Then, Jack Daniels is not Bourbon. It is sour mash whiskey. Bourbon in order to be Bourbon needs to be made in Tennessee. Kentucky while being close is not the same state. It’d be sorta like giving Baby Duck an AOC of Champagne.

    And finally, if you like that sort of sauce, if you have a chance you should try Mesquite in NDG. Their ribs would be right up your alley.

  5. I always bought this variety of pepper in the Turkish stores when I was still living in Europe. They were about a third of the price of ‘normal’ bell peppers and had much more taste. I remember I also saw them in Sami’s on the Jean Talon market. Also a bit cheaper then $4.99 for 4.

  6. I only discovered Fruitical about 18 months ago, so I’m happy to only know it as it is now!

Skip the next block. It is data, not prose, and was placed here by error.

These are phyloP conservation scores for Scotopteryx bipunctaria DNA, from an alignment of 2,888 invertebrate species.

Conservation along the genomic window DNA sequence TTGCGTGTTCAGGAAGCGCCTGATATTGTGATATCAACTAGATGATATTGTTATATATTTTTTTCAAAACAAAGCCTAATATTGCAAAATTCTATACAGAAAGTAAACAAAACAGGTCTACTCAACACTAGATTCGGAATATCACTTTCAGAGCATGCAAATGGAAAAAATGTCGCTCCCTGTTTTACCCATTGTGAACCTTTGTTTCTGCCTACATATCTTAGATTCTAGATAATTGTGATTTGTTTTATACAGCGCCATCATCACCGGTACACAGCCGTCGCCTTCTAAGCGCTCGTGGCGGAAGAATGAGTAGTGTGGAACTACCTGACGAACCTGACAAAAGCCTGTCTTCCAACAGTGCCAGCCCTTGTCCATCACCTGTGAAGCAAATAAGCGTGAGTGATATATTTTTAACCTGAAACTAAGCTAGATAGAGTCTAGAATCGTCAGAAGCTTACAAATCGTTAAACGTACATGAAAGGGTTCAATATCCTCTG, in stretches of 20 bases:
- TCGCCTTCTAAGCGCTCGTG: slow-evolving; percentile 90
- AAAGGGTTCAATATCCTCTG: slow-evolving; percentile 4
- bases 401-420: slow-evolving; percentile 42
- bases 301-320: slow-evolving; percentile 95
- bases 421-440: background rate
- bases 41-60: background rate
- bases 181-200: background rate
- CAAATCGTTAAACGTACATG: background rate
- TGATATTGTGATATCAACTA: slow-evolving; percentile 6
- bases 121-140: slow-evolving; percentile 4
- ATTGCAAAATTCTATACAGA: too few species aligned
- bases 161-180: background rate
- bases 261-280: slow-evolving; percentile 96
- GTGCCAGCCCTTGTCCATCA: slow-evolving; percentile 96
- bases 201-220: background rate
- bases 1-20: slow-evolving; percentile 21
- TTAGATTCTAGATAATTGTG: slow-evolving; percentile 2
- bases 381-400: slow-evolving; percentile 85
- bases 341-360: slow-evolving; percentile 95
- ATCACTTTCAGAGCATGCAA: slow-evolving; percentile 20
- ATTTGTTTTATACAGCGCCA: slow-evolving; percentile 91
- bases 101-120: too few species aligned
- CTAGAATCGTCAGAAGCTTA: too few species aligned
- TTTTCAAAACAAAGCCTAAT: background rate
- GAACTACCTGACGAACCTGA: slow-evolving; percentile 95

Zeke, you got me again. As a certified member of the George Dickel Water Conservation Society (since 1985), I should have caught that — indeed JD is sour mash whiskey, not bourbon. However, I reject your comparison of Baby Duck and Champagne. Rather, it’s like comparing a quality French non-Champagne vin mousseaux with Champagne.

    As for the ketchup, it was simply because I was in a hurry. Last time I made this sauce (and next time) I’ll use tomato paste only. (I have not yet been to Mequite but I’ve been meaning to go…)

  7. Howdy!

    Obviously the Ketchup has been rotting your brain…

    As for Mesquite, are you and Martine free and available sometime in early June?

  8. I’ve seen similar peppers in one of the allées at Jean-Talon Market. Also hydroponic, but grown in Ontario. I don’t remember if the label (stuffed into a bag holding three peppers) said they were great for roasting, but that’s what I did and they were superb. IIRC they were $3 for three. Just a heads-up for those who don’t get to the South Shore or don’t frequent Sami’s.

  9. Mark, darling husband, if you are reading this, make this for me, make it for me now ;)

  10. Use your imagination, you say?